There is a great opportunity in new devices at a time when the cost involved in physical distribution of newspapers is only growing. We have seen 3,00,000 downloads on the i-Phone. We provide charts and data and the ability to manipulate data on the phone. The iPad is another step forward with good video quality. We do around 200 videos a month, which are mostly interviews with business leaders and politicians. Doing videos allows us to access newer advertising budgets (like television) as it is an important source of revenue.

You have also worked with payment models for content.
At FT.com you can get 10 stories a month for free and after that you have to subscribe. Once you have subscribed, you can get the stories from any channel-be it the iPhone or the BlackBerry. Our fundamental philosophy is to tap into the huge wave out there on iPhones or on Facebook and Twitter. Charging for the content ensures we have a more engaged readership.

That can be useful for the advertiser too as they know who the reader is. We can also use the knowledge about the reader to target the advertising. We are also working on micro-payments where a reader can pay for just one article, and not have to take an annual subscription to read one piece (which he may have been looking for via a search engine).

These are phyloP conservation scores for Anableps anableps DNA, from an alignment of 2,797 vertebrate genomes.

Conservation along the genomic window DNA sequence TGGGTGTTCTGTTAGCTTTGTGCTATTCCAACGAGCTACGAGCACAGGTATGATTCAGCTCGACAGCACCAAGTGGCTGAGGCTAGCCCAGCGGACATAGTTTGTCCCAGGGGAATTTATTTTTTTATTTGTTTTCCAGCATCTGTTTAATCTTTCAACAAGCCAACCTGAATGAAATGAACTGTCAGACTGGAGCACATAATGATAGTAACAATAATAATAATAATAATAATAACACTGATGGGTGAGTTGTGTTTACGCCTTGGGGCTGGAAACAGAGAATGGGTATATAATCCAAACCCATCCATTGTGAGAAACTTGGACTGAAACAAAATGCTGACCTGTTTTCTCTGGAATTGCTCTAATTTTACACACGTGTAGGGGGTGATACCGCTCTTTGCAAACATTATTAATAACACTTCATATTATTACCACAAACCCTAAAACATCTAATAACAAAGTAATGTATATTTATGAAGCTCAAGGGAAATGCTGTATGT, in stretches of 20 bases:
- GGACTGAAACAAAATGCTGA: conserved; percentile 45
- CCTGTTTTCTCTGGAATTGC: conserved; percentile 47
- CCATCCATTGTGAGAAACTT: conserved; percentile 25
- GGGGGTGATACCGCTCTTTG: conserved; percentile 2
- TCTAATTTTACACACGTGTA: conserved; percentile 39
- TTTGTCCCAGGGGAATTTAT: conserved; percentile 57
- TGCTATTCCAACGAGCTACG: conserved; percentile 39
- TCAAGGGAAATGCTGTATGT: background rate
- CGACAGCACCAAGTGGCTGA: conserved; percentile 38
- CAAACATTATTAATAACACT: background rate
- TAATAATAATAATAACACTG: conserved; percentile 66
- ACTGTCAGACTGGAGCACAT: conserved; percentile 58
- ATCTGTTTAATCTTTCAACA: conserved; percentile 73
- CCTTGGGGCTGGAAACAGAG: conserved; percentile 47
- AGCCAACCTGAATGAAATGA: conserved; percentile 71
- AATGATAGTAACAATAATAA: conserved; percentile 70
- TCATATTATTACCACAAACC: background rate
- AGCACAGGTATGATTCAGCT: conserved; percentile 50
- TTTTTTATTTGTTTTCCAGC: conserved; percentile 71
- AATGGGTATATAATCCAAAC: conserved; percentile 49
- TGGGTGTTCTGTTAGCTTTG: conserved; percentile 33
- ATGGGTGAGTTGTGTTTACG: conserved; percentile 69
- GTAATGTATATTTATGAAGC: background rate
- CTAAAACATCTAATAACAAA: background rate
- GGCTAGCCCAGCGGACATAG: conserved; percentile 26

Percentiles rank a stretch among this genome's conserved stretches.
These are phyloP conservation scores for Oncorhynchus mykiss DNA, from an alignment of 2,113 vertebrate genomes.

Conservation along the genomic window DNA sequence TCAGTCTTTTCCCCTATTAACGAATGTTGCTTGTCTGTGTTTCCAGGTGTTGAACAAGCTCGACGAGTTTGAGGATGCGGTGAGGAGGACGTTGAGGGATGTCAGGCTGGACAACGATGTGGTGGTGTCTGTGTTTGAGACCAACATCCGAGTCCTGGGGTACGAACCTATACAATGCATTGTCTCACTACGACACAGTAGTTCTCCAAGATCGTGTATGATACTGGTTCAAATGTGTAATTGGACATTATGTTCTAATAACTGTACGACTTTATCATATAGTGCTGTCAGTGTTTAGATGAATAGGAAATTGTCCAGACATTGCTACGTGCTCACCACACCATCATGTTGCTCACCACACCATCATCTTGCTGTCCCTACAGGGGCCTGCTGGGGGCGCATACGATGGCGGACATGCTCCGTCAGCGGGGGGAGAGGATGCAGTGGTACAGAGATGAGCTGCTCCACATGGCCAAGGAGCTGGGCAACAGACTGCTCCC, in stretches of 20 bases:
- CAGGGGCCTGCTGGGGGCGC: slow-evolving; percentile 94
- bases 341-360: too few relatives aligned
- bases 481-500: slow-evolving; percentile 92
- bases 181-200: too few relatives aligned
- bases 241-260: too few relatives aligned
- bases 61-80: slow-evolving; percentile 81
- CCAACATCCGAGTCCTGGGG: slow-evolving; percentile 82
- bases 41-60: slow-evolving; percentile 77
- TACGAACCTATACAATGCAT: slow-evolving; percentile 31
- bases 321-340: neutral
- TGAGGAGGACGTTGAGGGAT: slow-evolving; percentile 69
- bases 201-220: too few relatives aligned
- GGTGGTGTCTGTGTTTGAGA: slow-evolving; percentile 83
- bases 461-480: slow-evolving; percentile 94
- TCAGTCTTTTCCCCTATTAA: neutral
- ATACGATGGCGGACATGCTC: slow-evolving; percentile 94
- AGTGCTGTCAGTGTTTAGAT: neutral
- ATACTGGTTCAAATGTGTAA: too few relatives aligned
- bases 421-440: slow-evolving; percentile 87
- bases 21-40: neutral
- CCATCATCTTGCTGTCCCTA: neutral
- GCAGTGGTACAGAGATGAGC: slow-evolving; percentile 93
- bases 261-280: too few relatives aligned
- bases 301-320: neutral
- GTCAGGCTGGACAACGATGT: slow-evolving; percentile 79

You have worked to create a local language product in China. You are about to launch in India-will you look at a similar strategy?
In China we had no option because of the language barrier. But in India, we see a lot of opportunity in English. We have submitted an application for publishing a facsimilie edition. We now fly it in from Singapore, but Indians want it at the same time that people get it in Singapore.

But you seem to be facing legal barriers in India, with a notable competitor not too keen on your arrival. In case you can't launch a newspaper, will digital be your Plan B?
Well, I must say here Plan A is digital. There is already a landing page for India on the website. We are still working on the pricing, but the model will be similar to but cheaper than what it is in the UK and US. We want to engage with the audience here and offer them the various news and data applications that we offer our audiences elsewhere. Obviously, we want both print and digital in India. It works to have both print editions as well as be available on digital channels as the different media can benefit from each other's presence in the same market.

Coming to our plans to launch our print edition, it is nice to come to a place where newspapers are big and are still launching even when many are closing down in other countries. We are going to be a niche publication with our target group being the C-suite-the CEOs, CFOs and decision makers. So the legal hassles we are facing now seem unnecessary. Our aim is not to do a lot of Indian news but to bring a lot of global news and analysis to India and take Indian news on Indian businesses to the global audiences.

How useful is it for the CEO of a publication group to have been a journalist?
We have a strong belief in the independence of editors. While it helps that I know how a newsroom works, I had to rescind myself from editorial. This is different from any other business, where, if the product does not work, you can go ahead and change it. In a newspaper there is total trust in the editor. But an understanding of the newsroom helps, especially when it comes to allocating resources. Also, at FT I spent 15 years interviewing business leaders, understanding their goals and challenges. That is almost like a mini-MBA.